The US Air Force formally accepted the first Boeing KC-46A Pegasus air tanker and will receive delivery of the aircraft at McConnell Air Force Base, in Wichita, Kansas, in the next several weeks.
Boeing said that the USAF signed a DD Form 250, a material inspection and receiving report, on 10 January, officially ending years of missed delivery deadlines for the aircraft. The air tanker has been plagued with production issues that have cost Boeing billions of dollars in cost overruns and caused the US government to refuse delivery of the aircraft.
Yet, not all productions issues with the aircraft are resolved. Two category 1 deficiencies remain with the tanker: issues with the refueling boom’s remote revision system and axial loads. The USAF agreed to accept aircraft with deficiencies after receiving assurances that the problems would be fixed.
“The Air Force has mechanisms in place to ensure Boeing meets its contractual obligations while we continue with initial operational testing and evaluation,” the service said in a statement.
KC-46A refueling A-10
McConnell AFB will receive the first four KC-46 aircraft, all of which are ready for delivery, with four subsequent aircraft destined for Oklahoma’s Altus AFB, beginning as early as next month, says Boeing.
Boeing is on contract for 52 of an expected 179 tankers for the USAF. Beyond the first aircraft that was accepted, nine aircraft are undergoing USAF acceptance testing, with the remaining aircraft in production.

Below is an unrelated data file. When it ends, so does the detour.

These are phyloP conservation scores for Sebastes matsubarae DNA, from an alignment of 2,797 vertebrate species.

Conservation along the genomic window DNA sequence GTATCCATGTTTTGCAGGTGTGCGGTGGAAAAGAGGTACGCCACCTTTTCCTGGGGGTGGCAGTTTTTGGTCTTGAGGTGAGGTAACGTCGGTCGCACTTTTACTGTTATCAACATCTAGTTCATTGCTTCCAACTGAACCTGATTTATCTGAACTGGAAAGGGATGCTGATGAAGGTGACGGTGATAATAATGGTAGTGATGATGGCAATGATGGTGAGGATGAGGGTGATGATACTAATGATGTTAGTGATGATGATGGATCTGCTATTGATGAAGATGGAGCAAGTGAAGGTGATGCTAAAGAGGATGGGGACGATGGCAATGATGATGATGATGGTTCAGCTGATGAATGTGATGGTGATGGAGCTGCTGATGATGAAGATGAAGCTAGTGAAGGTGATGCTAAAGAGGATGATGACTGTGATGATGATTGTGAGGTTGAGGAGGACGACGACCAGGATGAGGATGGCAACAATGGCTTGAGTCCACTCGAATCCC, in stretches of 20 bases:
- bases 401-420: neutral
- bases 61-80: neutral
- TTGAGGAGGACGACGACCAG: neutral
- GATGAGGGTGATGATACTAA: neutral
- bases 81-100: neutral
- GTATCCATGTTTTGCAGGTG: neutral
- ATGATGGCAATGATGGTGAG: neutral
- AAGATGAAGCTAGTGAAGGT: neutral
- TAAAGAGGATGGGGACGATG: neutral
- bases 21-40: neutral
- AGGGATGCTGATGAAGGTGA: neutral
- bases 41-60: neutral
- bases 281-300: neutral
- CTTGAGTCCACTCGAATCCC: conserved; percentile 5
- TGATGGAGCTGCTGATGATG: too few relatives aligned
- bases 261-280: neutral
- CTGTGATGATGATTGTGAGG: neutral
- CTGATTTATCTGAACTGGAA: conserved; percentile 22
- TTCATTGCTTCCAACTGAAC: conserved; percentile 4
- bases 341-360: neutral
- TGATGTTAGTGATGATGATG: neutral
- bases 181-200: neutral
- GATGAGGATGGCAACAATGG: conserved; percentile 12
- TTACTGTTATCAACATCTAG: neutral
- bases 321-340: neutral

“We look forward to working with the Air Force, and the Navy, during their initial operational test and evaluation of the KC-46, as we further demonstrate the operational capabilities of this next-generation aircraft across refueling, mobility and combat weapons systems missions,” says Leanne Caret, president and chief executive of Boeing Defense, Space & Security. “I want to thank the men and women of the Air Force and across the Boeing tanker team who made this happen.”
Boeing says six KC-46 aircraft have completed more than 3,800 flight hours and offloaded more than four million pounds of fuel to a variety of military aircraft, including the A-10, B-52, C-17, KC-10, KC-135, KC-46, F-15E, F-16 and F/A-18 aircraft.
The KC-46 is based on Boeing’s commercial 767 airframe and is built in the company’s Everett, Washington facility.